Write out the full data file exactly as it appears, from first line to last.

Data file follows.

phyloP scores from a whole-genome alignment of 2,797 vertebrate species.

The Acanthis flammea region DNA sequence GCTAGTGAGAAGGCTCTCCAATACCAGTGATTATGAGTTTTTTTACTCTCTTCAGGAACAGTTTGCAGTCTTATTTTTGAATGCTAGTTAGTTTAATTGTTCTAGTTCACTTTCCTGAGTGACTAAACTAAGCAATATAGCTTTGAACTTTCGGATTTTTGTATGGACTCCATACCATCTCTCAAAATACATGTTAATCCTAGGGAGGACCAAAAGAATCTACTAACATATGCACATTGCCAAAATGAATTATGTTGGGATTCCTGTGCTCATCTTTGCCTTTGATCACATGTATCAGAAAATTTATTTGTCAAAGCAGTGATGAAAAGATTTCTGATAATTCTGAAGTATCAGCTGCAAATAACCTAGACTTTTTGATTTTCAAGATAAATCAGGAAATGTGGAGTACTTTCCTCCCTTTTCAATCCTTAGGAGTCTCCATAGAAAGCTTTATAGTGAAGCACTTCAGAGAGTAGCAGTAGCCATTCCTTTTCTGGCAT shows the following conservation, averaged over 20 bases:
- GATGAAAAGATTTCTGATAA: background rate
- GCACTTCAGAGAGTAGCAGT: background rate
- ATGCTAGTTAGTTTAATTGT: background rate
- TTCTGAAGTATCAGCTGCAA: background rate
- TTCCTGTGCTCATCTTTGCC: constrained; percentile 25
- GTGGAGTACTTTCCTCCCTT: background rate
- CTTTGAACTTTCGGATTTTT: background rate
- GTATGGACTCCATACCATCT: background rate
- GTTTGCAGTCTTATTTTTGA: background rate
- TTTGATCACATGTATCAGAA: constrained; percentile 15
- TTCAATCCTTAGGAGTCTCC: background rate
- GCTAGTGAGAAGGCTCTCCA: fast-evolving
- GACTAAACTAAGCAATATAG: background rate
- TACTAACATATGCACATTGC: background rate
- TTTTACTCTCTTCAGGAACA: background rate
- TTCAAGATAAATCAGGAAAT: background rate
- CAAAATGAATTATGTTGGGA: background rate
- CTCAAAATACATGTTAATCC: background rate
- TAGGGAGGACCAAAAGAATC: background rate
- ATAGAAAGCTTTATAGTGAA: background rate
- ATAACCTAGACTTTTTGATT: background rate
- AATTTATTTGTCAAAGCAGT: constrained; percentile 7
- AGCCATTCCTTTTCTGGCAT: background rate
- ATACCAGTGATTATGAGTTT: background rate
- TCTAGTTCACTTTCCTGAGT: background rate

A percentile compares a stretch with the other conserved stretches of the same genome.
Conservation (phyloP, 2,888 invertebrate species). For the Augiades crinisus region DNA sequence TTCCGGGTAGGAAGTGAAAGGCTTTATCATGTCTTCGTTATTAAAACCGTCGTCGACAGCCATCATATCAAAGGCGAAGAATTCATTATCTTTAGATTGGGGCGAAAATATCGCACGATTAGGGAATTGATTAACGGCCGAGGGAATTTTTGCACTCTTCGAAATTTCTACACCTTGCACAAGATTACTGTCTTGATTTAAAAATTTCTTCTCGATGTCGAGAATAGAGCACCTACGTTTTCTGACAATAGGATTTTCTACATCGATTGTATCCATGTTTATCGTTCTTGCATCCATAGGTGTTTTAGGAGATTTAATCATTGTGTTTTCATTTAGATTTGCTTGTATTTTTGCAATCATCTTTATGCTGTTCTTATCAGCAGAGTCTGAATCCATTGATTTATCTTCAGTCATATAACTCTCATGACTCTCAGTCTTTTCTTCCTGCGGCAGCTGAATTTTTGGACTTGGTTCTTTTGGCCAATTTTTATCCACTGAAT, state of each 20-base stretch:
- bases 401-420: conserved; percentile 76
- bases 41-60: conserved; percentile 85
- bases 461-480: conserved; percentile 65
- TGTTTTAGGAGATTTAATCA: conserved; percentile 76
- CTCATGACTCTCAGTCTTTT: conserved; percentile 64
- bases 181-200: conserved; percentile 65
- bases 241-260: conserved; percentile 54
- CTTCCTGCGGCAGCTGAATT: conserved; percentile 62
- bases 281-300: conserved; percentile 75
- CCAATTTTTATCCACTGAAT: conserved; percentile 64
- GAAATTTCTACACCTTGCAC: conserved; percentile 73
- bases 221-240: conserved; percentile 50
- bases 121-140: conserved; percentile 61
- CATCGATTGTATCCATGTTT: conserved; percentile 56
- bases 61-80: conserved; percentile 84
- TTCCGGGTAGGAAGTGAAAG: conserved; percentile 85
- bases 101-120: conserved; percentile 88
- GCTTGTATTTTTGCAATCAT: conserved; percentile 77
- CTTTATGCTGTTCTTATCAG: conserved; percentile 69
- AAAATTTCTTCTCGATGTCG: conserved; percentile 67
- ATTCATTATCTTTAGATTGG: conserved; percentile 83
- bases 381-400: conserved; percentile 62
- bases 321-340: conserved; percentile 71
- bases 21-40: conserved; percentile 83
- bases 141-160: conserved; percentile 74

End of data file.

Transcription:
phyloP scores from a whole-genome alignment of 2,797 vertebrate species.

The Acanthis flammea region DNA sequence GCTAGTGAGAAGGCTCTCCAATACCAGTGATTATGAGTTTTTTTACTCTCTTCAGGAACAGTTTGCAGTCTTATTTTTGAATGCTAGTTAGTTTAATTGTTCTAGTTCACTTTCCTGAGTGACTAAACTAAGCAATATAGCTTTGAACTTTCGGATTTTTGTATGGACTCCATACCATCTCTCAAAATACATGTTAATCCTAGGGAGGACCAAAAGAATCTACTAACATATGCACATTGCCAAAATGAATTATGTTGGGATTCCTGTGCTCATCTTTGCCTTTGATCACATGTATCAGAAAATTTATTTGTCAAAGCAGTGATGAAAAGATTTCTGATAATTCTGAAGTATCAGCTGCAAATAACCTAGACTTTTTGATTTTCAAGATAAATCAGGAAATGTGGAGTACTTTCCTCCCTTTTCAATCCTTAGGAGTCTCCATAGAAAGCTTTATAGTGAAGCACTTCAGAGAGTAGCAGTAGCCATTCCTTTTCTGGCAT shows the following conservation, averaged over 20 bases:
- GATGAAAAGATTTCTGATAA: background rate
- GCACTTCAGAGAGTAGCAGT: background rate
- ATGCTAGTTAGTTTAATTGT: background rate
- TTCTGAAGTATCAGCTGCAA: background rate
- TTCCTGTGCTCATCTTTGCC: constrained; percentile 25
- GTGGAGTACTTTCCTCCCTT: background rate
- CTTTGAACTTTCGGATTTTT: background rate
- GTATGGACTCCATACCATCT: background rate
- GTTTGCAGTCTTATTTTTGA: background rate
- TTTGATCACATGTATCAGAA: constrained; percentile 15
- TTCAATCCTTAGGAGTCTCC: background rate
- GCTAGTGAGAAGGCTCTCCA: fast-evolving
- GACTAAACTAAGCAATATAG: background rate
- TACTAACATATGCACATTGC: background rate
- TTTTACTCTCTTCAGGAACA: background rate
- TTCAAGATAAATCAGGAAAT: background rate
- CAAAATGAATTATGTTGGGA: background rate
- CTCAAAATACATGTTAATCC: background rate
- TAGGGAGGACCAAAAGAATC: background rate
- ATAGAAAGCTTTATAGTGAA: background rate
- ATAACCTAGACTTTTTGATT: background rate
- AATTTATTTGTCAAAGCAGT: constrained; percentile 7
- AGCCATTCCTTTTCTGGCAT: background rate
- ATACCAGTGATTATGAGTTT: background rate
- TCTAGTTCACTTTCCTGAGT: background rate

A percentile compares a stretch with the other conserved stretches of the same genome.
Conservation (phyloP, 2,888 invertebrate species). For the Augiades crinisus region DNA sequence TTCCGGGTAGGAAGTGAAAGGCTTTATCATGTCTTCGTTATTAAAACCGTCGTCGACAGCCATCATATCAAAGGCGAAGAATTCATTATCTTTAGATTGGGGCGAAAATATCGCACGATTAGGGAATTGATTAACGGCCGAGGGAATTTTTGCACTCTTCGAAATTTCTACACCTTGCACAAGATTACTGTCTTGATTTAAAAATTTCTTCTCGATGTCGAGAATAGAGCACCTACGTTTTCTGACAATAGGATTTTCTACATCGATTGTATCCATGTTTATCGTTCTTGCATCCATAGGTGTTTTAGGAGATTTAATCATTGTGTTTTCATTTAGATTTGCTTGTATTTTTGCAATCATCTTTATGCTGTTCTTATCAGCAGAGTCTGAATCCATTGATTTATCTTCAGTCATATAACTCTCATGACTCTCAGTCTTTTCTTCCTGCGGCAGCTGAATTTTTGGACTTGGTTCTTTTGGCCAATTTTTATCCACTGAAT, state of each 20-base stretch:
- bases 401-420: conserved; percentile 76
- bases 41-60: conserved; percentile 85
- bases 461-480: conserved; percentile 65
- TGTTTTAGGAGATTTAATCA: conserved; percentile 76
- CTCATGACTCTCAGTCTTTT: conserved; percentile 64
- bases 181-200: conserved; percentile 65
- bases 241-260: conserved; percentile 54
- CTTCCTGCGGCAGCTGAATT: conserved; percentile 62
- bases 281-300: conserved; percentile 75
- CCAATTTTTATCCACTGAAT: conserved; percentile 64
- GAAATTTCTACACCTTGCAC: conserved; percentile 73
- bases 221-240: conserved; percentile 50
- bases 121-140: conserved; percentile 61
- CATCGATTGTATCCATGTTT: conserved; percentile 56
- bases 61-80: conserved; percentile 84
- TTCCGGGTAGGAAGTGAAAG: conserved; percentile 85
- bases 101-120: conserved; percentile 88
- GCTTGTATTTTTGCAATCAT: conserved; percentile 77
- CTTTATGCTGTTCTTATCAG: conserved; percentile 69
- AAAATTTCTTCTCGATGTCG: conserved; percentile 67
- ATTCATTATCTTTAGATTGG: conserved; percentile 83
- bases 381-400: conserved; percentile 62
- bases 321-340: conserved; percentile 71
- bases 21-40: conserved; percentile 83
- bases 141-160: conserved; percentile 74